After almost a year of unprecedented media attention on the topic of rape culture, America’s newest college students may be better armed with a clear understanding of the once-taboo topic of sexual assault than any before them.
Often considered the “swing vote” on the Supreme Court, Justice Kennedy spent his 30-year career making arguably the most bipartisan decisions in the courtroom. Democrats and progressives had come to rely on him as a key figure in the fight to protect existing abortion rights at the federal level.
The day after his “Saturday Night Live” performance, Childish Gambino released a new song titled “This Is America.” The complicated imagery of the song’s accompanying music video powerfully highlights the provocative symbolism of his lyrics, which make political statements about the role of blackness in America.
I doubt that even years from now our world will be perfect, that all issues of violence will be solved. But I know I will no longer sit idly by when mass shootings kill kids. I will be able to look back and say that I did something.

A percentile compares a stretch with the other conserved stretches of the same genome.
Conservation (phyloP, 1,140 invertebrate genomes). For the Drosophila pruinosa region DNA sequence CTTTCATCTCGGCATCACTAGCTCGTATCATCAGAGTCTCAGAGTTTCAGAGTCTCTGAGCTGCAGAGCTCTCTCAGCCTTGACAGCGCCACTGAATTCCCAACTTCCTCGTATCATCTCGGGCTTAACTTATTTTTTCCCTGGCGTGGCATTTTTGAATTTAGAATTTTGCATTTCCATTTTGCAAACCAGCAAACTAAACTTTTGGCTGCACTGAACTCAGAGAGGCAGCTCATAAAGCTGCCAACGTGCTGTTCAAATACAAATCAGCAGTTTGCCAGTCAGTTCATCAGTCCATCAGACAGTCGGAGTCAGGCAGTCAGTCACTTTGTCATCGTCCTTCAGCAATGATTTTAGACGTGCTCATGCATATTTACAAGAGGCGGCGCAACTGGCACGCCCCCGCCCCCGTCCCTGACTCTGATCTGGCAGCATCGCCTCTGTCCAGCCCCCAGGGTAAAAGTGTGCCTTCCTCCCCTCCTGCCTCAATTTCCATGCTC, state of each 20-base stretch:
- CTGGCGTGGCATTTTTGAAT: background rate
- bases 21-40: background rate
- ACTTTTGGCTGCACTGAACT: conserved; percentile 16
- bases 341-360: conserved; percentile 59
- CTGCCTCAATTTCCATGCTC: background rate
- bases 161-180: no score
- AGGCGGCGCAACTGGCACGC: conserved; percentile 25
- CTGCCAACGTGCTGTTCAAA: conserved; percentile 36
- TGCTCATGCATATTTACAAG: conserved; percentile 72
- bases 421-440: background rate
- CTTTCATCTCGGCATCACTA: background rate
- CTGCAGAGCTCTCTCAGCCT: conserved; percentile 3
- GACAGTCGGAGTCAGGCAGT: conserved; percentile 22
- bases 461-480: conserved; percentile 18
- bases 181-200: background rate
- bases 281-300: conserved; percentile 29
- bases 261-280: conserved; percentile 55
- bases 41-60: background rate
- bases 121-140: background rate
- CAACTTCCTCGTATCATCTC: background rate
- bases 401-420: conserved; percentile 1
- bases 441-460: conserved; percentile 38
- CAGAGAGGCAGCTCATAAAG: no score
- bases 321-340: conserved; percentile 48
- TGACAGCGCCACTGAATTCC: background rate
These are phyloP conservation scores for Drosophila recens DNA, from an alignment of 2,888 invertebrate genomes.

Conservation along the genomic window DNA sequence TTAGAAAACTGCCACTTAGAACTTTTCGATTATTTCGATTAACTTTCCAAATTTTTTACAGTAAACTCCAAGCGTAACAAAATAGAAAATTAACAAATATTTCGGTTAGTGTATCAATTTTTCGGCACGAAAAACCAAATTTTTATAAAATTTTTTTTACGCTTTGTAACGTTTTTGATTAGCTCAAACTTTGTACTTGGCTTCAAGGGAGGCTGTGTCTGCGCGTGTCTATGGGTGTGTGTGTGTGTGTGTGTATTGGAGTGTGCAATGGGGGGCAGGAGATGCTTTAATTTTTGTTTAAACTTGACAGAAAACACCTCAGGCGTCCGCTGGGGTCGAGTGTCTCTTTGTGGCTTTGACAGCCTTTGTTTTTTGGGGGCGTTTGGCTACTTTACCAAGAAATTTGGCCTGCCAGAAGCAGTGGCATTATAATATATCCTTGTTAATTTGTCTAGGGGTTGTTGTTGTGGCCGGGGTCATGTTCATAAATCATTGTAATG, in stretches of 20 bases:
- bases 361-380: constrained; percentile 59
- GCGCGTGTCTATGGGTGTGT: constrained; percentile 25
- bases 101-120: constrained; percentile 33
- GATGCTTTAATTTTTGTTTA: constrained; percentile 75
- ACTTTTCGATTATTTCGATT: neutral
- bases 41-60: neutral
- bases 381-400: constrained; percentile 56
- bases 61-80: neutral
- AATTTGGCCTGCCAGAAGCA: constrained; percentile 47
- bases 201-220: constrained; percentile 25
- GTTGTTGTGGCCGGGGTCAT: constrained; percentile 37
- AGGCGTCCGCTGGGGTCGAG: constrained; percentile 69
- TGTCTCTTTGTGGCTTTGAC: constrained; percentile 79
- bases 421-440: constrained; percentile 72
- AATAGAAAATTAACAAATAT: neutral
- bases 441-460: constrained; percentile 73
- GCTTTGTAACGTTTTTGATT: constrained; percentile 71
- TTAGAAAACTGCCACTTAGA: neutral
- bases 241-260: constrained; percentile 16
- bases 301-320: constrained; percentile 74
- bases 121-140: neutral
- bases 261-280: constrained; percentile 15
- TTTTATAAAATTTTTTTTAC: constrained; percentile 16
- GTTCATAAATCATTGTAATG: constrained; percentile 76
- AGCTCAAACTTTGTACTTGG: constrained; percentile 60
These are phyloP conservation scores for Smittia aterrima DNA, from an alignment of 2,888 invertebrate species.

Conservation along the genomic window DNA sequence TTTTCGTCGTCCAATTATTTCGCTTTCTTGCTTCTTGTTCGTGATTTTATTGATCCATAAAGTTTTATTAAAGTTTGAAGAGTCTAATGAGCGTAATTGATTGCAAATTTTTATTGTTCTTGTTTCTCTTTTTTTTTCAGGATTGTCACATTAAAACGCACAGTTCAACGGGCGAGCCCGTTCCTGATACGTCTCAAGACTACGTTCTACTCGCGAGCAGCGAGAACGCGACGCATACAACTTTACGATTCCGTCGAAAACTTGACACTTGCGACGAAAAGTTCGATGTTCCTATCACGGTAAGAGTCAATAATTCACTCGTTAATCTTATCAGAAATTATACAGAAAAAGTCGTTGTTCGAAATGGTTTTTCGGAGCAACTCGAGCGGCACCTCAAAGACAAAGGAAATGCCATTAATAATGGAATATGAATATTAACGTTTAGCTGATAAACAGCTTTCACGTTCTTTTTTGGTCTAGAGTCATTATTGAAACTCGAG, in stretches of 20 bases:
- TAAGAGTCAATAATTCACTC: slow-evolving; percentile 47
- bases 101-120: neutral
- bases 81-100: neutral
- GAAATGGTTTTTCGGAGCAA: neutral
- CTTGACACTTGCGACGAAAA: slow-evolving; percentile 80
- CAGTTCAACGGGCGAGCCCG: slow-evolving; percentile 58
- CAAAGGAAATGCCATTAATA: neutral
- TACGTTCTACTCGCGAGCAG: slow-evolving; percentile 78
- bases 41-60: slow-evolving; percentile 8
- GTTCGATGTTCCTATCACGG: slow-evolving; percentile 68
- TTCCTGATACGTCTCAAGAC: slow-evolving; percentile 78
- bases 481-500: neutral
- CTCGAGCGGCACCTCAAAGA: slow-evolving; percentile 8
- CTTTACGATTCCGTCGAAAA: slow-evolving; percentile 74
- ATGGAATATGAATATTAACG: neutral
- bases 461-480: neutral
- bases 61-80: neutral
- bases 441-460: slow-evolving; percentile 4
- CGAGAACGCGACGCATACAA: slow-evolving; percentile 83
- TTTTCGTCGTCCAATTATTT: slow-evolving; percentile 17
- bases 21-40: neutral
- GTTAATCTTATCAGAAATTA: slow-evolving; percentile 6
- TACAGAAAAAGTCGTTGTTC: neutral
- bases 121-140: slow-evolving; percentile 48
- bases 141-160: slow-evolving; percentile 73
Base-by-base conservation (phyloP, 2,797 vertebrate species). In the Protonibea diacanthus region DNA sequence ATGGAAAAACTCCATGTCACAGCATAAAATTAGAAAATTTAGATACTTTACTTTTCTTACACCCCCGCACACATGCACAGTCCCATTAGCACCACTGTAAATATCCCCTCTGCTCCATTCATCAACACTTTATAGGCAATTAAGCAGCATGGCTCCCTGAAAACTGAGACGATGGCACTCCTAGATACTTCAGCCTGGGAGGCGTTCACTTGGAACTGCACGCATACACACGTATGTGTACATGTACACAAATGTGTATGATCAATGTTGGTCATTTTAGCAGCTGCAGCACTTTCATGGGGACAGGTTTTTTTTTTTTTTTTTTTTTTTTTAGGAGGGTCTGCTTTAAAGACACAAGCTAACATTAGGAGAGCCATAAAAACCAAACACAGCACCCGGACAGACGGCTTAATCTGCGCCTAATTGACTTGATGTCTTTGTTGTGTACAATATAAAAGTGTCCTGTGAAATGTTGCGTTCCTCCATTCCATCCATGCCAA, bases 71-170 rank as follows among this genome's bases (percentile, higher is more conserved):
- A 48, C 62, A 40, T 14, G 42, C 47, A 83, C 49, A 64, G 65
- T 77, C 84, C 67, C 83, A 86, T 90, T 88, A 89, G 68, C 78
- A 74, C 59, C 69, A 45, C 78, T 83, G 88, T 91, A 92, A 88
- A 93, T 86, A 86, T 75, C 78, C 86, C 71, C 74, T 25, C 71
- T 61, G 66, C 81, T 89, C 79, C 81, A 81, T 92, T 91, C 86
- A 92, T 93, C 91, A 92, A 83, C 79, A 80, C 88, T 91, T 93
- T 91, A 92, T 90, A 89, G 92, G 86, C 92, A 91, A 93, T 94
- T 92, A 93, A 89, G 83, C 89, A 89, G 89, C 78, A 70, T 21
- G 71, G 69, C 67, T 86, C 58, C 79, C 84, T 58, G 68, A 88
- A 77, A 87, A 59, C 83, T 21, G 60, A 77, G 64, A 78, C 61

Colin Kaepernick is unemployed because he decided to kneel while the national anthem played before games in protest of racial injustice, namely the string of police killings of unarmed black men, in the United States.
Black women are supposed to relate to and admire these two-dimensional characters, but in reality their lives are multi-dimensional: they’re real people who face obstacles outside of combating racism. Most black girls have gained enough life experience by adolescence to understand that “black girls are pretty, too” and “racism is wrong.” What we’re still grappling with is that being a black girl is still really hard because while we may believe those messages, the people we interact with on a daily basis don’t necessarily understand or believe those messages. And, of course, we are dealing with that racism at the same time that we deal with the everyday problems any other complicated person does.